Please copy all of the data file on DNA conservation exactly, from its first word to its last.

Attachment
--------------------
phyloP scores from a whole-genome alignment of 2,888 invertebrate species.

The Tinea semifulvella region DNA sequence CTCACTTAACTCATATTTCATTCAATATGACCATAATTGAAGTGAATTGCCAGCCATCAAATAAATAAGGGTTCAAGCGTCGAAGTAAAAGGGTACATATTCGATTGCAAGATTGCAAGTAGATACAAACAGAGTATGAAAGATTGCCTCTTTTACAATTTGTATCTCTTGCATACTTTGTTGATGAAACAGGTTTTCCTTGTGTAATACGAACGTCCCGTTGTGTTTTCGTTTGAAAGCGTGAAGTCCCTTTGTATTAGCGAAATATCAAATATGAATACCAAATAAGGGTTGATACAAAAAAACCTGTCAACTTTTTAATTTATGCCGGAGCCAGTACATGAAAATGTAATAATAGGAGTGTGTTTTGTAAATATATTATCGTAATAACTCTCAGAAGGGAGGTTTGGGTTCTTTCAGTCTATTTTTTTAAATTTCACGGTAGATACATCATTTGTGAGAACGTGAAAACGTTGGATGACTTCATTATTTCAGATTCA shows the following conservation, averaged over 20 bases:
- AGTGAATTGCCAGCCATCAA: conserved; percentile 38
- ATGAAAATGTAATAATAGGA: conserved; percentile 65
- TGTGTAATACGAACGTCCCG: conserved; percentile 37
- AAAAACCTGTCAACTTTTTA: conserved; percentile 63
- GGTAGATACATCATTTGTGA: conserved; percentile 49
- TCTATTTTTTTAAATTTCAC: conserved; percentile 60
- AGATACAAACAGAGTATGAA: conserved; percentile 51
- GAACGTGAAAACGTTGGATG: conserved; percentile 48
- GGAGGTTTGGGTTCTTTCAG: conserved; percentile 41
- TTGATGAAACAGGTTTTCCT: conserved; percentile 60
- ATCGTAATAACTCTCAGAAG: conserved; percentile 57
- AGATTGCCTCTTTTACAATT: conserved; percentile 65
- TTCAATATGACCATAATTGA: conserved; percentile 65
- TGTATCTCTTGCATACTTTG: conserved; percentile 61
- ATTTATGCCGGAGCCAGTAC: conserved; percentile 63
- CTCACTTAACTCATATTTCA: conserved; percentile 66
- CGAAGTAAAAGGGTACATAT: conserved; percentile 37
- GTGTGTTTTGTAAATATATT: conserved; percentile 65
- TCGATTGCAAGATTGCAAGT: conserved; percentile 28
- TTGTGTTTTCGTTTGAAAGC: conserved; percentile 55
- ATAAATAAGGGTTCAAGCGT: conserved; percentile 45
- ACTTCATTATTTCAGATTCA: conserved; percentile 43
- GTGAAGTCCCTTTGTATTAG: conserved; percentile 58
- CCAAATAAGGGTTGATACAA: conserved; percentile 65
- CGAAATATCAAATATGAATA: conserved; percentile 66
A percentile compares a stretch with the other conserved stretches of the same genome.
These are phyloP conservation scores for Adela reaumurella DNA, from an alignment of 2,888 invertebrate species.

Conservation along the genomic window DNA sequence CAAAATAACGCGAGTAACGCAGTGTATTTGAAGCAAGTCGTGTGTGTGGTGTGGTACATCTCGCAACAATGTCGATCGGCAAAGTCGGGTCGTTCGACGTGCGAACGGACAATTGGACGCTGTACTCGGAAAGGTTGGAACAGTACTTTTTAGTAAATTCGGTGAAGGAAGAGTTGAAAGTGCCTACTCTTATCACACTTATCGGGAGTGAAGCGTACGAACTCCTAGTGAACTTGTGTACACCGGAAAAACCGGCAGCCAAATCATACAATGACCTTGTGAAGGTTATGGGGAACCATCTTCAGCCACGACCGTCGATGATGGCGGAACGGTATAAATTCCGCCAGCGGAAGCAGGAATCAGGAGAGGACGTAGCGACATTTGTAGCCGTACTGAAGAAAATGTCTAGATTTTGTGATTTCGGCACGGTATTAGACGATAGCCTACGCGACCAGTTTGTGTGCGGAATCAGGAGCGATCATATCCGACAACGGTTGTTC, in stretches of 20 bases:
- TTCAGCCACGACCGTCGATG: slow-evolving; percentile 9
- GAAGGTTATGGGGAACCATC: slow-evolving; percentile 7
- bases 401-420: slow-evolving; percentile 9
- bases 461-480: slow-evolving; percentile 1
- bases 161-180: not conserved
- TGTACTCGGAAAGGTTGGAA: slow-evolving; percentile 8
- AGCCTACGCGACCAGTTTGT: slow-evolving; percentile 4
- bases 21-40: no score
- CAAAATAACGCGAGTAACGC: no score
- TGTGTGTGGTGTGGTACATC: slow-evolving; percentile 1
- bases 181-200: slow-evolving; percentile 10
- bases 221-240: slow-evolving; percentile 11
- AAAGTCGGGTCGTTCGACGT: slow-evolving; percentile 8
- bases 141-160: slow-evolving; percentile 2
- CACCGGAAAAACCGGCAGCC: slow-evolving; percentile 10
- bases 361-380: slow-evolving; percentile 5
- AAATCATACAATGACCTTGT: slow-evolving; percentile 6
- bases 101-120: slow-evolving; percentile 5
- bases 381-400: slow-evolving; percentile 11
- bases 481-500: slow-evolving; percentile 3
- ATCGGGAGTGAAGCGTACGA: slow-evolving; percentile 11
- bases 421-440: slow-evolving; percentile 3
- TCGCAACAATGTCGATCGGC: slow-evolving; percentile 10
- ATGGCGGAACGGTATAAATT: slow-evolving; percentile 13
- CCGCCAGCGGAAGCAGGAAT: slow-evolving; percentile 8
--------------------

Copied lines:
phyloP scores from a whole-genome alignment of 2,888 invertebrate species.

The Tinea semifulvella region DNA sequence CTCACTTAACTCATATTTCATTCAATATGACCATAATTGAAGTGAATTGCCAGCCATCAAATAAATAAGGGTTCAAGCGTCGAAGTAAAAGGGTACATATTCGATTGCAAGATTGCAAGTAGATACAAACAGAGTATGAAAGATTGCCTCTTTTACAATTTGTATCTCTTGCATACTTTGTTGATGAAACAGGTTTTCCTTGTGTAATACGAACGTCCCGTTGTGTTTTCGTTTGAAAGCGTGAAGTCCCTTTGTATTAGCGAAATATCAAATATGAATACCAAATAAGGGTTGATACAAAAAAACCTGTCAACTTTTTAATTTATGCCGGAGCCAGTACATGAAAATGTAATAATAGGAGTGTGTTTTGTAAATATATTATCGTAATAACTCTCAGAAGGGAGGTTTGGGTTCTTTCAGTCTATTTTTTTAAATTTCACGGTAGATACATCATTTGTGAGAACGTGAAAACGTTGGATGACTTCATTATTTCAGATTCA shows the following conservation, averaged over 20 bases:
- AGTGAATTGCCAGCCATCAA: conserved; percentile 38
- ATGAAAATGTAATAATAGGA: conserved; percentile 65
- TGTGTAATACGAACGTCCCG: conserved; percentile 37
- AAAAACCTGTCAACTTTTTA: conserved; percentile 63
- GGTAGATACATCATTTGTGA: conserved; percentile 49
- TCTATTTTTTTAAATTTCAC: conserved; percentile 60
- AGATACAAACAGAGTATGAA: conserved; percentile 51
- GAACGTGAAAACGTTGGATG: conserved; percentile 48
- GGAGGTTTGGGTTCTTTCAG: conserved; percentile 41
- TTGATGAAACAGGTTTTCCT: conserved; percentile 60
- ATCGTAATAACTCTCAGAAG: conserved; percentile 57
- AGATTGCCTCTTTTACAATT: conserved; percentile 65
- TTCAATATGACCATAATTGA: conserved; percentile 65
- TGTATCTCTTGCATACTTTG: conserved; percentile 61
- ATTTATGCCGGAGCCAGTAC: conserved; percentile 63
- CTCACTTAACTCATATTTCA: conserved; percentile 66
- CGAAGTAAAAGGGTACATAT: conserved; percentile 37
- GTGTGTTTTGTAAATATATT: conserved; percentile 65
- TCGATTGCAAGATTGCAAGT: conserved; percentile 28
- TTGTGTTTTCGTTTGAAAGC: conserved; percentile 55
- ATAAATAAGGGTTCAAGCGT: conserved; percentile 45
- ACTTCATTATTTCAGATTCA: conserved; percentile 43
- GTGAAGTCCCTTTGTATTAG: conserved; percentile 58
- CCAAATAAGGGTTGATACAA: conserved; percentile 65
- CGAAATATCAAATATGAATA: conserved; percentile 66
A percentile compares a stretch with the other conserved stretches of the same genome.
These are phyloP conservation scores for Adela reaumurella DNA, from an alignment of 2,888 invertebrate species.

Conservation along the genomic window DNA sequence CAAAATAACGCGAGTAACGCAGTGTATTTGAAGCAAGTCGTGTGTGTGGTGTGGTACATCTCGCAACAATGTCGATCGGCAAAGTCGGGTCGTTCGACGTGCGAACGGACAATTGGACGCTGTACTCGGAAAGGTTGGAACAGTACTTTTTAGTAAATTCGGTGAAGGAAGAGTTGAAAGTGCCTACTCTTATCACACTTATCGGGAGTGAAGCGTACGAACTCCTAGTGAACTTGTGTACACCGGAAAAACCGGCAGCCAAATCATACAATGACCTTGTGAAGGTTATGGGGAACCATCTTCAGCCACGACCGTCGATGATGGCGGAACGGTATAAATTCCGCCAGCGGAAGCAGGAATCAGGAGAGGACGTAGCGACATTTGTAGCCGTACTGAAGAAAATGTCTAGATTTTGTGATTTCGGCACGGTATTAGACGATAGCCTACGCGACCAGTTTGTGTGCGGAATCAGGAGCGATCATATCCGACAACGGTTGTTC, in stretches of 20 bases:
- TTCAGCCACGACCGTCGATG: slow-evolving; percentile 9
- GAAGGTTATGGGGAACCATC: slow-evolving; percentile 7
- bases 401-420: slow-evolving; percentile 9
- bases 461-480: slow-evolving; percentile 1
- bases 161-180: not conserved
- TGTACTCGGAAAGGTTGGAA: slow-evolving; percentile 8
- AGCCTACGCGACCAGTTTGT: slow-evolving; percentile 4
- bases 21-40: no score
- CAAAATAACGCGAGTAACGC: no score
- TGTGTGTGGTGTGGTACATC: slow-evolving; percentile 1
- bases 181-200: slow-evolving; percentile 10
- bases 221-240: slow-evolving; percentile 11
- AAAGTCGGGTCGTTCGACGT: slow-evolving; percentile 8
- bases 141-160: slow-evolving; percentile 2
- CACCGGAAAAACCGGCAGCC: slow-evolving; percentile 10
- bases 361-380: slow-evolving; percentile 5
- AAATCATACAATGACCTTGT: slow-evolving; percentile 6
- bases 101-120: slow-evolving; percentile 5
- bases 381-400: slow-evolving; percentile 11
- bases 481-500: slow-evolving; percentile 3
- ATCGGGAGTGAAGCGTACGA: slow-evolving; percentile 11
- bases 421-440: slow-evolving; percentile 3
- TCGCAACAATGTCGATCGGC: slow-evolving; percentile 10
- ATGGCGGAACGGTATAAATT: slow-evolving; percentile 13
- CCGCCAGCGGAAGCAGGAAT: slow-evolving; percentile 8